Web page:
Despite all that’s happened over the past 12 months, millennials see value in crypto. In fact, they’re betting big on digital assets and relying on them to comprise their retirement portfolios.
Millennials Are Still Big Crypto Fans
This is good in that millennials clearly understand the value of the crypto space. They see the arena as something big that could potentially bring them many rewards in the future, but several financial analysts are telling said millennials not to go crazy. They say crypto is still a largely unregulated industry, and that betting too big on it could result in heavy losses and similar problems.
Clark Hodges – co-owner of Hodges Capital Management – said in an interview:
No, no, no. As I sit here and contemplate millennials considering cryptocurrencies as the base for their retirement plans, it really does concern me for their futures.
It’s not so much that he’s against crypto; he’s against placing too much money on any high-risk asset. He continued his discussion with:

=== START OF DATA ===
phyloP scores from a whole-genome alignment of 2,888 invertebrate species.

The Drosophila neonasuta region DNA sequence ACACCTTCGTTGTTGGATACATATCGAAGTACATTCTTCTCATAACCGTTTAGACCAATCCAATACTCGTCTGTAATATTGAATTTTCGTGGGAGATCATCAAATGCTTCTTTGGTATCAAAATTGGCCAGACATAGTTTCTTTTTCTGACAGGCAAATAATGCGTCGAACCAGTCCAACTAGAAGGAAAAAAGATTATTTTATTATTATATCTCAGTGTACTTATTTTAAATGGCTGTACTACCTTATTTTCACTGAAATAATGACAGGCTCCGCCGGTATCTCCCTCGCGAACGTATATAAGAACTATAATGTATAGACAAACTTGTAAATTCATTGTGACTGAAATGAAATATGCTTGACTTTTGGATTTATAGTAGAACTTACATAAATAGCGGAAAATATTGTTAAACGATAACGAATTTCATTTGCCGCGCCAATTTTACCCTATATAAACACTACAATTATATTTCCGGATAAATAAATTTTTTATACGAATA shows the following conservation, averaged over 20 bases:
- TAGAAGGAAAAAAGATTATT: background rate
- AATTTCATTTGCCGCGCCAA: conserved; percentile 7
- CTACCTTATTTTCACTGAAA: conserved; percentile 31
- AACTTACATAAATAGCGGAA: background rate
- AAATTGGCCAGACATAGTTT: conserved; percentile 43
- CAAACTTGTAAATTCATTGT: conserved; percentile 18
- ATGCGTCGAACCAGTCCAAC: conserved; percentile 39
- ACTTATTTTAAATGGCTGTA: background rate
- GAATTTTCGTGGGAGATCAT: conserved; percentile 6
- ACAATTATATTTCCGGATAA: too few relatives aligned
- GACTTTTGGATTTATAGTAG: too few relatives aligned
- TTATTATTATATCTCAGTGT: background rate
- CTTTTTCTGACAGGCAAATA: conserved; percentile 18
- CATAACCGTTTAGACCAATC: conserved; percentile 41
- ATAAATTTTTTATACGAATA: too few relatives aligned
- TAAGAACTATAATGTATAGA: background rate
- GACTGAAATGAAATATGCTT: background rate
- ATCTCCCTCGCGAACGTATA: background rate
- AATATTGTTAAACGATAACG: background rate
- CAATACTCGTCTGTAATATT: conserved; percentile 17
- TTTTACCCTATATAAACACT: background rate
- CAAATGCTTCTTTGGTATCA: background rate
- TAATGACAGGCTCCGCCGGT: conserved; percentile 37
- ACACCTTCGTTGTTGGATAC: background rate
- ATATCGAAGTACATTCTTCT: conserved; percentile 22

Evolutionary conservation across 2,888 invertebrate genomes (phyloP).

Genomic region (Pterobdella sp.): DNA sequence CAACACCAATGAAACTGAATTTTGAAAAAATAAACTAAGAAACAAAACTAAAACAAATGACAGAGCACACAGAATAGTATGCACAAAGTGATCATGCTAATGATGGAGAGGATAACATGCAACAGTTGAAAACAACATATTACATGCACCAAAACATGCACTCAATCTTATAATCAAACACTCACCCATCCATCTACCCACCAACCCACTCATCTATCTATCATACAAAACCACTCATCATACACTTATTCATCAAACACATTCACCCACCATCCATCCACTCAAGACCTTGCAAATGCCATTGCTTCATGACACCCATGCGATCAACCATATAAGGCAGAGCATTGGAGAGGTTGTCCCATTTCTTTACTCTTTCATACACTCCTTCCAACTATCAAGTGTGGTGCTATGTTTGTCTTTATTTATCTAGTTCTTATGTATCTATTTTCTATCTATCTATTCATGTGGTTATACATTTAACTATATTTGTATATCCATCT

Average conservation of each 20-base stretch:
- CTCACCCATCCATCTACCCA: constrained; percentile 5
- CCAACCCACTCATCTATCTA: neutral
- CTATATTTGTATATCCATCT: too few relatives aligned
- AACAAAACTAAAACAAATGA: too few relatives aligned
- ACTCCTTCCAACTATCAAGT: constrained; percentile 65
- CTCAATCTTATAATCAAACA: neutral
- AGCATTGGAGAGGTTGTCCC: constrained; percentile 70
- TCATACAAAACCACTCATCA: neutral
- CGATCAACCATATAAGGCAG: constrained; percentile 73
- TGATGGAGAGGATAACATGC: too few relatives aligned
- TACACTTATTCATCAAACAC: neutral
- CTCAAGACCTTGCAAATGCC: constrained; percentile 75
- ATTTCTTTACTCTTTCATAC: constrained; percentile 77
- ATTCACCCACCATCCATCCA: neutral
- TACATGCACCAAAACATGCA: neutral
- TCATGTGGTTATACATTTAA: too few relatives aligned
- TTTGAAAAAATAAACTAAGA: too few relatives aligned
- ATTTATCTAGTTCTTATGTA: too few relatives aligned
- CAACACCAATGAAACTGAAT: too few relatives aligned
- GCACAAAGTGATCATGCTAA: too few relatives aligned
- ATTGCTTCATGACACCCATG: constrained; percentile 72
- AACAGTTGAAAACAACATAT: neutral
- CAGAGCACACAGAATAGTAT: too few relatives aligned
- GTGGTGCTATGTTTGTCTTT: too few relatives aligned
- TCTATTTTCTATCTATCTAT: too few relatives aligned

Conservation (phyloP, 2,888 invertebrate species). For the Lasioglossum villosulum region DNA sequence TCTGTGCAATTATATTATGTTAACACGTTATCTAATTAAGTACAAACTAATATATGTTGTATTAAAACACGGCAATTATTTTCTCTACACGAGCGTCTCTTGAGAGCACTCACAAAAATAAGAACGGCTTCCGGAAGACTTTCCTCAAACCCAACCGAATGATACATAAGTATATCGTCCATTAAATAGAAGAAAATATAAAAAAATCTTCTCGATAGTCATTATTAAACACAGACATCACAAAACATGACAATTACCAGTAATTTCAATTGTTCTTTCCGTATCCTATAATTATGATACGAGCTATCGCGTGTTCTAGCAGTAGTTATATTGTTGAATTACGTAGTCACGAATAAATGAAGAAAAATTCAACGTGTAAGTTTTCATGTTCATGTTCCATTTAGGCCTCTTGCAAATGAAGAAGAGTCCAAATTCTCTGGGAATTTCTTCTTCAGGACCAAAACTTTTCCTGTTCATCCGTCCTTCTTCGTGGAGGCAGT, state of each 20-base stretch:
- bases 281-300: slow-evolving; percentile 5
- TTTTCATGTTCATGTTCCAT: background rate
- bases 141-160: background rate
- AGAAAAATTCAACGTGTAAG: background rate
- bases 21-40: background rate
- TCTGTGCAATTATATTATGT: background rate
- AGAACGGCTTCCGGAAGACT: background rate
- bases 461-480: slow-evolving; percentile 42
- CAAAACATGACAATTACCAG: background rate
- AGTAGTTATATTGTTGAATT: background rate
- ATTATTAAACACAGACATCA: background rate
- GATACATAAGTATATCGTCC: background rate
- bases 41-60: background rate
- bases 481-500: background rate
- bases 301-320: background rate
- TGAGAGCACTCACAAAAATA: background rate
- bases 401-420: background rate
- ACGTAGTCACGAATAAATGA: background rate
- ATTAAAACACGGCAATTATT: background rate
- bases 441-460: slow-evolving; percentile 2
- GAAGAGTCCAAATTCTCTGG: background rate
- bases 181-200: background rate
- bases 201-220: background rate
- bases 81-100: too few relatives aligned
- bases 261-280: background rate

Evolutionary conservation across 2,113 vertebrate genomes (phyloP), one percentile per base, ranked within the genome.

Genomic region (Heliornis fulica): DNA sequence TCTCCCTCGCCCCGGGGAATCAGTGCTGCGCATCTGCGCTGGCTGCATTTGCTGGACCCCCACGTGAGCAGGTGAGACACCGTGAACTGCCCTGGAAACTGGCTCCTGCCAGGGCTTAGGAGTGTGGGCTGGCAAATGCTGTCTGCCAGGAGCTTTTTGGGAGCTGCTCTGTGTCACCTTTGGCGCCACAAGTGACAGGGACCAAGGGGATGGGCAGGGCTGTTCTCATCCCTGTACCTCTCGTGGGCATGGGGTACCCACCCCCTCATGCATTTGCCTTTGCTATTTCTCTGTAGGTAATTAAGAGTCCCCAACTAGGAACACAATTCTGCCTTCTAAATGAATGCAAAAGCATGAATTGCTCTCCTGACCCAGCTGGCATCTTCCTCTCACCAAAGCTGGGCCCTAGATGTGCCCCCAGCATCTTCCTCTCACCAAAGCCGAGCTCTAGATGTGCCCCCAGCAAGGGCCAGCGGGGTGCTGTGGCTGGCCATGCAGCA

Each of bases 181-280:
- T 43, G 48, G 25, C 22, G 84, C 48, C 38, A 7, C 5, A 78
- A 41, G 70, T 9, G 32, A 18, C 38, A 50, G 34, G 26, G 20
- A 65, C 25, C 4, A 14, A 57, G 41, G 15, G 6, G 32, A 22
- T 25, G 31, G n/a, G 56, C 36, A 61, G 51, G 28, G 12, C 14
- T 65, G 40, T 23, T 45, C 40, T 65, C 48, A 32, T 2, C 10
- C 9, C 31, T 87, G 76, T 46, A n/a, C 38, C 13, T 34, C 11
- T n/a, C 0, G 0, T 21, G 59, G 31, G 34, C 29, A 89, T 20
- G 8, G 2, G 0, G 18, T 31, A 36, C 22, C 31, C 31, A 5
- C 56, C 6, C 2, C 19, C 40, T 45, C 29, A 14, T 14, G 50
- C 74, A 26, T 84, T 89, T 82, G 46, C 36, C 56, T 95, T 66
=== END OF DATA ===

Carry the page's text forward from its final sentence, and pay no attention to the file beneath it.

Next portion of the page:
A risky asset should be a small part of a retirement strategy, not the full strategy. Cryptocurrencies are assets that are still very new and unregulated, which increases their risk. What will the landscape look like after the government gets in and has its effect on the cryptocurrency market? I would not want to own cryptocurrency in a major way when that is unfolding right before our very eyes. Traditional stocks and bonds and real estate assets as a long-term retirement strategy are still the most proven way to grow wealth over time. Do what has worked for decades. Buy good quality American companies with good quality earnings that go up in value because the companies make more money year in and year out.
Matthew Robbs – founder of Smart Saving Advice – says it’s quite easy to invest in crypto when it’s doing well, and he doesn’t think giving up on it completely is something any smart investor should do. He commented:
Crypto is exciting to invest in. If you pick the right coin at the right time, you can get five, ten, or 100 times your investment in a matter of a few months or years… In the last two years, bitcoin went from $10,000 to $55,000 in five months and then went from $55,000 to $33,000 in four months. Bitcoin then went up to $69,000 before plummeting to $17,000 over a seven-month period.
Slow and Steady Wins the Race
He says throwing a bunch of money into the industry at once might be a mistake. He instead says slow and steady contributions to one’s crypto portfolio over time is the right way to go:
Investing all your retirement income into crypto only to have it drop 75 percent over a seven-month period will likely cause you to give up on it right before it starts to make another run-up.